More than 10,000 people gathered to commemorate the 65th anniversary of the liberation of the Mauthausen Nazi concentration camp in northern Austria.
Including its 49 sub-camps, more than 195,000 people from virtually every European country were imprisoned at Mauthausen and more than 105,000—both men and women—were killed or perished due to the harsh conditions of camp life. So harsh, that at least 8000 died in the first weeks after the liberation.
Official delegations from over 20 countries and survivors held memorial services at the shrines at the front of the camp, on the site of the former SS barracks. Contingents then marched into the camp to applause to lay wreaths near what is now the camp museum. Ceremonies were also conducted at the various memorial plaques on the walls inside the camp.
The five-hour commemoration was dedicated to the 20,000 children and adolescents who had been interred in the camp liberated by US troops on May 3, 1945.
The first detainees, so-called “anti-social elements”, were transferred from Dachau concentration camp in August 1938 and were followed by gypsies and political prisoners. The first Jewish prisoners came in September 1939. Up to 1945 some 192,000 men and more than 8000 women were interned at Mauthausen.
Of a total of 3000 Jews at the camp only three survived, among them Simon Wiesenthal, who dedicated his life to tracking down the Nazis who escaped after the war.
All the concentration camps built between 1937 and 1940 were located close to stone quarries or brick works. Mauthausen was built at the Wiener Graben granite quarry, 30 kilometres from Linz.
Until 1942 the quarry was the main place of work—and death—for the prisoners, who worked an average of 54 to 60 hours a week carrying granite blocks up steep stairs in wooden carriers on their backs. Many were literally worked to death, and beatings and torture were common. Some were thrown to their death from the so-called “parachute jump” and a gas chamber operated from 1942 to 1945.
From 1943 prisoners were mainly engaged in work for the war effort in armaments, tank production, underground tunneling and air-raid shelter construction.
Warning for the future
One of the banners carried by a youth group marching into the camp read: “Those who do not learn from history are doomed to repeat it”. Yet unfortunately this is exactly what we see happening today.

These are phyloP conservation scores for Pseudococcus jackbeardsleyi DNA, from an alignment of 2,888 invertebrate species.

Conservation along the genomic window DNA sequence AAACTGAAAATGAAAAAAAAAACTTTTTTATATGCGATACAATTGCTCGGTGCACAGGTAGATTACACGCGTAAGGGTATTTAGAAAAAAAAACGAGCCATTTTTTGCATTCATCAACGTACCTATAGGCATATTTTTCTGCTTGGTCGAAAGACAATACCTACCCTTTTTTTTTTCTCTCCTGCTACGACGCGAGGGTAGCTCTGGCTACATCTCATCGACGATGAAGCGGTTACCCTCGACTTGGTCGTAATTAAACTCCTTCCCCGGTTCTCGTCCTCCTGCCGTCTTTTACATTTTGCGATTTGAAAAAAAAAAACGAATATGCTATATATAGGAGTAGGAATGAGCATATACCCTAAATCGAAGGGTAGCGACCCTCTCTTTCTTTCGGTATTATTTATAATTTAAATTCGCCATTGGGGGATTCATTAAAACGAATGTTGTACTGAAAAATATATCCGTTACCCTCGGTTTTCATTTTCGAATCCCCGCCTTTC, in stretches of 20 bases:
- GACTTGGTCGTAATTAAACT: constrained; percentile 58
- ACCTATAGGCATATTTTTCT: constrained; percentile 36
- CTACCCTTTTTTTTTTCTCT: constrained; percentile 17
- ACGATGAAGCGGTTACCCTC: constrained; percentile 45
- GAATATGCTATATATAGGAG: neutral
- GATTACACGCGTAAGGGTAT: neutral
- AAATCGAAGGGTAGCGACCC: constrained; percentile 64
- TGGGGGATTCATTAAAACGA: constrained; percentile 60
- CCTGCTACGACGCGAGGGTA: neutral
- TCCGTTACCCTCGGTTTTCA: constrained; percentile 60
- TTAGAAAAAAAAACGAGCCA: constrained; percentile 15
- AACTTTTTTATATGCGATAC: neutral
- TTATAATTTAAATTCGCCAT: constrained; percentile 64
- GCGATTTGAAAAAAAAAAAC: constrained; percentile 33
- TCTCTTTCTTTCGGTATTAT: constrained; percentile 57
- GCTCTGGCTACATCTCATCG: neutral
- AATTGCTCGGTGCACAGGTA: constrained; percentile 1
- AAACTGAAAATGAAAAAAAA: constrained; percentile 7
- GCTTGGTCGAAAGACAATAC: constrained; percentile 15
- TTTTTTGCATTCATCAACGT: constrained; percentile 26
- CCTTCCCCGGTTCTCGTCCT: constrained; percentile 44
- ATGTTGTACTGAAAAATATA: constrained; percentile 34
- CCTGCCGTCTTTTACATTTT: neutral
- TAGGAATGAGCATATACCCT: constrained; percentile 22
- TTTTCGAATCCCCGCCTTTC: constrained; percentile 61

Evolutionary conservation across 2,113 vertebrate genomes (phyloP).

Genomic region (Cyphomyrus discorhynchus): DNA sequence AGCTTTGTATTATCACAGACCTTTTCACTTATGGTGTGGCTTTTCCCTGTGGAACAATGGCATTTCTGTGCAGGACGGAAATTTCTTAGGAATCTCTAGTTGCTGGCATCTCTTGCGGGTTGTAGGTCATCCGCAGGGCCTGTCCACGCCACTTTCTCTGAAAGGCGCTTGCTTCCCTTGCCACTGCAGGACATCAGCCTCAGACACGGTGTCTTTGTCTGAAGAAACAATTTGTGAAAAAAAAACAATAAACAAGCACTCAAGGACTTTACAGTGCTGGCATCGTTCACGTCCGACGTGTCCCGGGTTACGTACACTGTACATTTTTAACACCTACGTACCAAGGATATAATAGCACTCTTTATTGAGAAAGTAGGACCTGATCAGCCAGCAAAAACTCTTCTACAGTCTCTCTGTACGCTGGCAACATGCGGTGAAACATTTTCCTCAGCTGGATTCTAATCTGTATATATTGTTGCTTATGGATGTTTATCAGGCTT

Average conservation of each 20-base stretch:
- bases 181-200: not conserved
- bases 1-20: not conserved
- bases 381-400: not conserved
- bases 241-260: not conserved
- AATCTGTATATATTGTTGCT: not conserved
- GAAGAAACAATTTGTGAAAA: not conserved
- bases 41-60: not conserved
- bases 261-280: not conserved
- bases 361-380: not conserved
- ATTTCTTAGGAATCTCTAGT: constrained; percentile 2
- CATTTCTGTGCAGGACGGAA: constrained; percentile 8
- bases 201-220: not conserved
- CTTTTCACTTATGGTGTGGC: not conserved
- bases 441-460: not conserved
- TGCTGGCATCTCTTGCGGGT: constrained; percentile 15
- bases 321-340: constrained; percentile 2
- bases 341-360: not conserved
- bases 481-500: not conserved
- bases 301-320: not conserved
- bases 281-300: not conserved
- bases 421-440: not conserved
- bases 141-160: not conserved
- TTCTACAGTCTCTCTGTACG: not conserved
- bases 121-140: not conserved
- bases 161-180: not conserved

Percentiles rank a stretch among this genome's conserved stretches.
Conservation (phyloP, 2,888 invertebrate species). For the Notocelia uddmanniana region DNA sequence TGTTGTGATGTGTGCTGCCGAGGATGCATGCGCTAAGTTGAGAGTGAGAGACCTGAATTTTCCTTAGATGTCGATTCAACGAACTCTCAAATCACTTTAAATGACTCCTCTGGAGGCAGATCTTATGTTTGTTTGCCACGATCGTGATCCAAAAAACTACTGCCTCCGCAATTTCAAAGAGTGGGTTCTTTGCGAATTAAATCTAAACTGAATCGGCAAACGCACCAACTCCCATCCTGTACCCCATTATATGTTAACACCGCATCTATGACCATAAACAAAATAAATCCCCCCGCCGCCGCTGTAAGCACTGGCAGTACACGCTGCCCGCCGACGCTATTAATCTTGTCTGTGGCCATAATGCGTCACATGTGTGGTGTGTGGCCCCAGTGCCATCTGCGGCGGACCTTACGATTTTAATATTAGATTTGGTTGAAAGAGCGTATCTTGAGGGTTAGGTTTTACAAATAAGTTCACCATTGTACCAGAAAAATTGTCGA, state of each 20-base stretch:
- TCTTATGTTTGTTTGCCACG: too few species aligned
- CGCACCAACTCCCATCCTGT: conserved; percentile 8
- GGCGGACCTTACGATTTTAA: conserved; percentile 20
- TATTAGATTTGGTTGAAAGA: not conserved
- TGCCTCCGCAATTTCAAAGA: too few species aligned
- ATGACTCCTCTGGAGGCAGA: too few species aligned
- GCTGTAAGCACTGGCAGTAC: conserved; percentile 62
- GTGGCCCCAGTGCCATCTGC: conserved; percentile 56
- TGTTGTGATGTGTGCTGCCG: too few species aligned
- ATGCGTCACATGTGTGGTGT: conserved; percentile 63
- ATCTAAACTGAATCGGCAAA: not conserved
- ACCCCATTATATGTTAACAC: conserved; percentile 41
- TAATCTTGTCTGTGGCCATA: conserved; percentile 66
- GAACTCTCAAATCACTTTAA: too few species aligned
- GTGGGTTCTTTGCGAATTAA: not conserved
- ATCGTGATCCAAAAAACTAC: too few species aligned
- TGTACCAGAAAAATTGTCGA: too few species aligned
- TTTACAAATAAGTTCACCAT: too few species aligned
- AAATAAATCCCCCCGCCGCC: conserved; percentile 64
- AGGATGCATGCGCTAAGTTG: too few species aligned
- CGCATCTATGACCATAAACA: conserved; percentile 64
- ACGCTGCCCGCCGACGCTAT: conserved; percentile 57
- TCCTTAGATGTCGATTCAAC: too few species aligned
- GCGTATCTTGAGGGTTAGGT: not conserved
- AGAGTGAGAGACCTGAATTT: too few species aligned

Far right groups are growing in Europe. The British National Party won two seats in the European Parliament
in 2009, although failed to win its first British member of parliament in the general elections in May. In April this year, however, the far right Jobbik Party won 47 seats in the Hungarian parliament. In the Netherlands, in June, the Party For Freedom (PVV) increased its seats from nine to 24. It received congratulations from France’s fascist National Front, which re-emerged in the French regional elections in March.
Meanwhile, anti-Muslim racism is being fanned by mainstream parties. Last year, the Swiss electorate voted to outlaw minarets. Earlier this year, Belgium imposed Europe’s first ban on the burqa. In July, although it is estimated fewer than 2000 women actually wear the burqa there, the French parliament banned wearing the burqa or the niqab in public.
Seven thousand Spanish Republicans, who had fought against the fascist Franco in the Civil War, attended the Mauthausen commemoration. Some of them had worked in the photo lab as prisoners and smuggled out hundreds of photos to document part of what happened in the prison camp. One was 90-year-old survivor Juan Francisco Ortiz, who spoke at the Spanish memorial before marching into the camp.
Yet at the very same time, in Spain, the judge, Baltasar Garzón, who was trying to investigate the crimes carried out by Franco during the Civil War, was himself ordered to face trial on charges of overreaching his powers. He could be suspended from the bench for up to 20 years if found guilty. This is a clear attempt to cover up Franco’s crimes.
Some sections of the establishment are desperate to rewrite history, not learn from it.
By Phil Sandford